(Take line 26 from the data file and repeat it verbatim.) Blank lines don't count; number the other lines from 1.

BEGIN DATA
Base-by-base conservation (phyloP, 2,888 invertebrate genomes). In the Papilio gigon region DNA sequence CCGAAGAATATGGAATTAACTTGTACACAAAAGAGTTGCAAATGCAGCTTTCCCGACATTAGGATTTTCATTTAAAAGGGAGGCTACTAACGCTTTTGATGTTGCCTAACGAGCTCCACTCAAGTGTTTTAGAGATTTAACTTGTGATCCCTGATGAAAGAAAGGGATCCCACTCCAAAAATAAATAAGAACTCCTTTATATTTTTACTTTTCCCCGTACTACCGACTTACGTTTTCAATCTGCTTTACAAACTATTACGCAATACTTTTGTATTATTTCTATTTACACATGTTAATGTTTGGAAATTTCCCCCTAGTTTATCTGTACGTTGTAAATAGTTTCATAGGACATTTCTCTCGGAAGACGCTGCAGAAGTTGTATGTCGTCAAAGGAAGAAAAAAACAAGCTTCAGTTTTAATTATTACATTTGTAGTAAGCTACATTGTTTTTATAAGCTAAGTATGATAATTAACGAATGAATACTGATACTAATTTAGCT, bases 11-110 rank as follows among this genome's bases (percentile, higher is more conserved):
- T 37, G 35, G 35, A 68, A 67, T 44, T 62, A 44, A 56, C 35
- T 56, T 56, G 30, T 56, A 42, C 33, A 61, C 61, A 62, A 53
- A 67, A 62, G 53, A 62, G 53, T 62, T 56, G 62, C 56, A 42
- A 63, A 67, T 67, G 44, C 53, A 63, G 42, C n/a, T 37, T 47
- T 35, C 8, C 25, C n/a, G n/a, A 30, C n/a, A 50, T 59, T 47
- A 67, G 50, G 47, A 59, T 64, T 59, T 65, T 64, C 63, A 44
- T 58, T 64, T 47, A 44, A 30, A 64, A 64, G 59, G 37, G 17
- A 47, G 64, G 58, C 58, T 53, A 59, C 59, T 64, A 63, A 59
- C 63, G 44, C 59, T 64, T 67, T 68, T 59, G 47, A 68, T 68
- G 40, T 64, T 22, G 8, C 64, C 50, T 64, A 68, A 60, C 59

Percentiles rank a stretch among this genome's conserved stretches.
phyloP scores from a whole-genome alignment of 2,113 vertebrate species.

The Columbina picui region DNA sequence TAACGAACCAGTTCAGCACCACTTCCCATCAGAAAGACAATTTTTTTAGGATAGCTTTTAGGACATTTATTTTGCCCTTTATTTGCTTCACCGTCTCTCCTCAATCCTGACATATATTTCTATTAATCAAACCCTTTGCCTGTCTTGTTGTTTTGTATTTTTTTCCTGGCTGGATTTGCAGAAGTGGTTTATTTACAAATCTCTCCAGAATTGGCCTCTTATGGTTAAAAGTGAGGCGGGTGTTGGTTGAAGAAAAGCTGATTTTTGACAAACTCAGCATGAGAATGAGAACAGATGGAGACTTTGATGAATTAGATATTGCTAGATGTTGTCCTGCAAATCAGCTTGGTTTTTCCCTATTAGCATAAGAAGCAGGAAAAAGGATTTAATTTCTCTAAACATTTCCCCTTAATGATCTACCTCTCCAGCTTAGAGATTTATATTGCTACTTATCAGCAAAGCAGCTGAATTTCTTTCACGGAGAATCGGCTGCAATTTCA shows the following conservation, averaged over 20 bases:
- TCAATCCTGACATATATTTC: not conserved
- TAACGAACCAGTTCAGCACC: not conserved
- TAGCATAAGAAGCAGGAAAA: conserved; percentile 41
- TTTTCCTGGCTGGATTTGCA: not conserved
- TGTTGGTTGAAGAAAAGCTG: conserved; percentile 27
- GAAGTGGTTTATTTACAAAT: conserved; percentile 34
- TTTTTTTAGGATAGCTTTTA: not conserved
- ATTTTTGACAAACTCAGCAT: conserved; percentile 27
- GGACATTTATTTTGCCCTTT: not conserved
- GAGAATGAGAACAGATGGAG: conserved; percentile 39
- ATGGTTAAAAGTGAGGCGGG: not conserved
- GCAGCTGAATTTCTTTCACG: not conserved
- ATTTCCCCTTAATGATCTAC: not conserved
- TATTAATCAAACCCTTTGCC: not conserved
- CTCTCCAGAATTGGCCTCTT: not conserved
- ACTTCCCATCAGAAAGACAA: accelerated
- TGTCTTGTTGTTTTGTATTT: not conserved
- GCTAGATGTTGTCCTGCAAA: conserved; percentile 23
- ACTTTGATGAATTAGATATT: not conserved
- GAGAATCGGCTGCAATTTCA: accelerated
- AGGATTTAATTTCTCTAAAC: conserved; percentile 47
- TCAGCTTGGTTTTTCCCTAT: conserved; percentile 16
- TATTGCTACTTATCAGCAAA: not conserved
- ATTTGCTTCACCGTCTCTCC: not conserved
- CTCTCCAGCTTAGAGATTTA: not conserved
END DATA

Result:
- GCAGCTGAATTTCTTTCACG: not conserved